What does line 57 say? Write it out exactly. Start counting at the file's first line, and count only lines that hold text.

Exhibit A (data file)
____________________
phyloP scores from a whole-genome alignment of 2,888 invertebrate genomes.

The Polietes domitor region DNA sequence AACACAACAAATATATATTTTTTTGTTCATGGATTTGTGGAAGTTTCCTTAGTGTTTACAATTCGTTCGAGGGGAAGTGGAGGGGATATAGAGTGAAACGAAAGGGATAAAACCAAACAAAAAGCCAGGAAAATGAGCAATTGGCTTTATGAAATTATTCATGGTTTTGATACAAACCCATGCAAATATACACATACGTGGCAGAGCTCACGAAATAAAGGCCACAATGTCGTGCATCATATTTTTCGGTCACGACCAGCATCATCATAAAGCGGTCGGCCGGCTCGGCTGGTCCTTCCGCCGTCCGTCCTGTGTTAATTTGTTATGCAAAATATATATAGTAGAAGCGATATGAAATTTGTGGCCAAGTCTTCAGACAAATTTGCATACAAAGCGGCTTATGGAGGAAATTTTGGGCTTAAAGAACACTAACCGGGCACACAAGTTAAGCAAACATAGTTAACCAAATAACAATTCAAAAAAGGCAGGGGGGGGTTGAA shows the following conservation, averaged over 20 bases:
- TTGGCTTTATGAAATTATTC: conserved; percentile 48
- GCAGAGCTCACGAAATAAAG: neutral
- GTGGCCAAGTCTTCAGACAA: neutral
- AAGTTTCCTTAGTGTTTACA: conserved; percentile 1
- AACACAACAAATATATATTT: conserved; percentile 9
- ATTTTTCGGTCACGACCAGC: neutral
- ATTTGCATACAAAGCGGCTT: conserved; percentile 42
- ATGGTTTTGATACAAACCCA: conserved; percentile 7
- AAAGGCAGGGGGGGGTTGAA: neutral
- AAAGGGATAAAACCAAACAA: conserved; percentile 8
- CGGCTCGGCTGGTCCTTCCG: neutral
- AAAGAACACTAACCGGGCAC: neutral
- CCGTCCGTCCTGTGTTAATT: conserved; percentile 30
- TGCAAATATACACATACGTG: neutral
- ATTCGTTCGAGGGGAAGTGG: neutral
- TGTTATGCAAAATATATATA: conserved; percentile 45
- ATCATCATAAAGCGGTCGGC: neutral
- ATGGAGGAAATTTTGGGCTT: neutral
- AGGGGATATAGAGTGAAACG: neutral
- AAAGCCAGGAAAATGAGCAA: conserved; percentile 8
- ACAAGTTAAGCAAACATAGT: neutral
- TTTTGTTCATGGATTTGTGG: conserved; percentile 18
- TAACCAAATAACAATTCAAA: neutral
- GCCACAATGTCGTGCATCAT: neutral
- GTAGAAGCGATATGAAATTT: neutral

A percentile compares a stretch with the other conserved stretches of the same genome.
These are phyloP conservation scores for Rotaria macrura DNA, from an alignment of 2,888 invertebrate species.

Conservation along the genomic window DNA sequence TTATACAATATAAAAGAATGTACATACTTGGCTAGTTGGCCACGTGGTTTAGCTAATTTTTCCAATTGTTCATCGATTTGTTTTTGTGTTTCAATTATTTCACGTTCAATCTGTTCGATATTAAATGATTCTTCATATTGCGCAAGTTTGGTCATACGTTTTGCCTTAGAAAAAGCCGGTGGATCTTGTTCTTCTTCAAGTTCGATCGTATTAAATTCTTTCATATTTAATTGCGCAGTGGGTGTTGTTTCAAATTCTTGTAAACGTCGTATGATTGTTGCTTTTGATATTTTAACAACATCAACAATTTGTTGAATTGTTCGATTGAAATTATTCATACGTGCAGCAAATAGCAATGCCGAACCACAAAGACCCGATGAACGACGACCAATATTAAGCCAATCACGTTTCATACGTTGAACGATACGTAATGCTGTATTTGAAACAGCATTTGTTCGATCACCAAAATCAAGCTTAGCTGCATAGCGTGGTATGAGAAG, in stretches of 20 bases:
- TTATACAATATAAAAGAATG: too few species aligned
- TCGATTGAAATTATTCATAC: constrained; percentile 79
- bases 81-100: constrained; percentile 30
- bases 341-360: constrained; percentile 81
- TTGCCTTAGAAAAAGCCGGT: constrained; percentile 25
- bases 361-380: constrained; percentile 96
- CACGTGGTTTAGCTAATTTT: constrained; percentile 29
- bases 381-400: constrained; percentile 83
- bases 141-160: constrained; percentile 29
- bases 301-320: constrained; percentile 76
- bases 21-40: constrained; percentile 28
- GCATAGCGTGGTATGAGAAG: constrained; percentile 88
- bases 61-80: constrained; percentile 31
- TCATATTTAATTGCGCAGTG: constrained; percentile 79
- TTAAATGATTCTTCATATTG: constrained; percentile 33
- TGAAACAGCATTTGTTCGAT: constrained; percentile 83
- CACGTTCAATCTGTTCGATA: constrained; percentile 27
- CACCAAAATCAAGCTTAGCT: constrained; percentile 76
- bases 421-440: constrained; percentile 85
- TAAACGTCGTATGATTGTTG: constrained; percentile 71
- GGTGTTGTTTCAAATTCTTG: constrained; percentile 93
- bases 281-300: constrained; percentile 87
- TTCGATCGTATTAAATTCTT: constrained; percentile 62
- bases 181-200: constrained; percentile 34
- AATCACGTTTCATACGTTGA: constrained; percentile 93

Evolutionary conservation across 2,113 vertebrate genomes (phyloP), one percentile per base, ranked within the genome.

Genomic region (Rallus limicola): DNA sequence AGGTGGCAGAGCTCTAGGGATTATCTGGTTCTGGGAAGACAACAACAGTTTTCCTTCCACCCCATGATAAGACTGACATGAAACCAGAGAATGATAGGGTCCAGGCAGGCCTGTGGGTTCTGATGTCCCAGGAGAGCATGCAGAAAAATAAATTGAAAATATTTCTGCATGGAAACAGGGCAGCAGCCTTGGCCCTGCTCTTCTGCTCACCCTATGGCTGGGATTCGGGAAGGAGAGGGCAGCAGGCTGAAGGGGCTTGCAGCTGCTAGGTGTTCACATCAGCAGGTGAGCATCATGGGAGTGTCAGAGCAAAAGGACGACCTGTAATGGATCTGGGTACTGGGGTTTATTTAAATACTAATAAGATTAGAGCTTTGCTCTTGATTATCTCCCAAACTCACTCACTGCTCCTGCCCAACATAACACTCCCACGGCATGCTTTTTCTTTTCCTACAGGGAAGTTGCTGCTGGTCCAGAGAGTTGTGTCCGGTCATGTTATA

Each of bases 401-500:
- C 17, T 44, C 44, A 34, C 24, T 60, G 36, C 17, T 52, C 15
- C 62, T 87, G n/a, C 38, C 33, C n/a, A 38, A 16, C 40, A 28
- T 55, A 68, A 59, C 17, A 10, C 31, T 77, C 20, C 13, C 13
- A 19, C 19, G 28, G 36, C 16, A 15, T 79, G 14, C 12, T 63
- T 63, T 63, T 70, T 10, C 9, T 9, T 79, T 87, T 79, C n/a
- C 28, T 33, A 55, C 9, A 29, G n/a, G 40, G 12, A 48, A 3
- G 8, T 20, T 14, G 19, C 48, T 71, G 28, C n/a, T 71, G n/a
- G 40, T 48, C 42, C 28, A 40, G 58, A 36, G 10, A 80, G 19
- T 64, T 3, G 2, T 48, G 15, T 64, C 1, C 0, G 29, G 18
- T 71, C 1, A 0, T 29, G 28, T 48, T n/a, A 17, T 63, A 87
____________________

Genomic region (Rallus limicola): DNA sequence AGGTGGCAGAGCTCTAGGGATTATCTGGTTCTGGGAAGACAACAACAGTTTTCCTTCCACCCCATGATAAGACTGACATGAAACCAGAGAATGATAGGGTCCAGGCAGGCCTGTGGGTTCTGATGTCCCAGGAGAGCATGCAGAAAAATAAATTGAAAATATTTCTGCATGGAAACAGGGCAGCAGCCTTGGCCCTGCTCTTCTGCTCACCCTATGGCTGGGATTCGGGAAGGAGAGGGCAGCAGGCTGAAGGGGCTTGCAGCTGCTAGGTGTTCACATCAGCAGGTGAGCATCATGGGAGTGTCAGAGCAAAAGGACGACCTGTAATGGATCTGGGTACTGGGGTTTATTTAAATACTAATAAGATTAGAGCTTTGCTCTTGATTATCTCCCAAACTCACTCACTGCTCCTGCCCAACATAACACTCCCACGGCATGCTTTTTCTTTTCCTACAGGGAAGTTGCTGCTGGTCCAGAGAGTTGTGTCCGGTCATGTTATA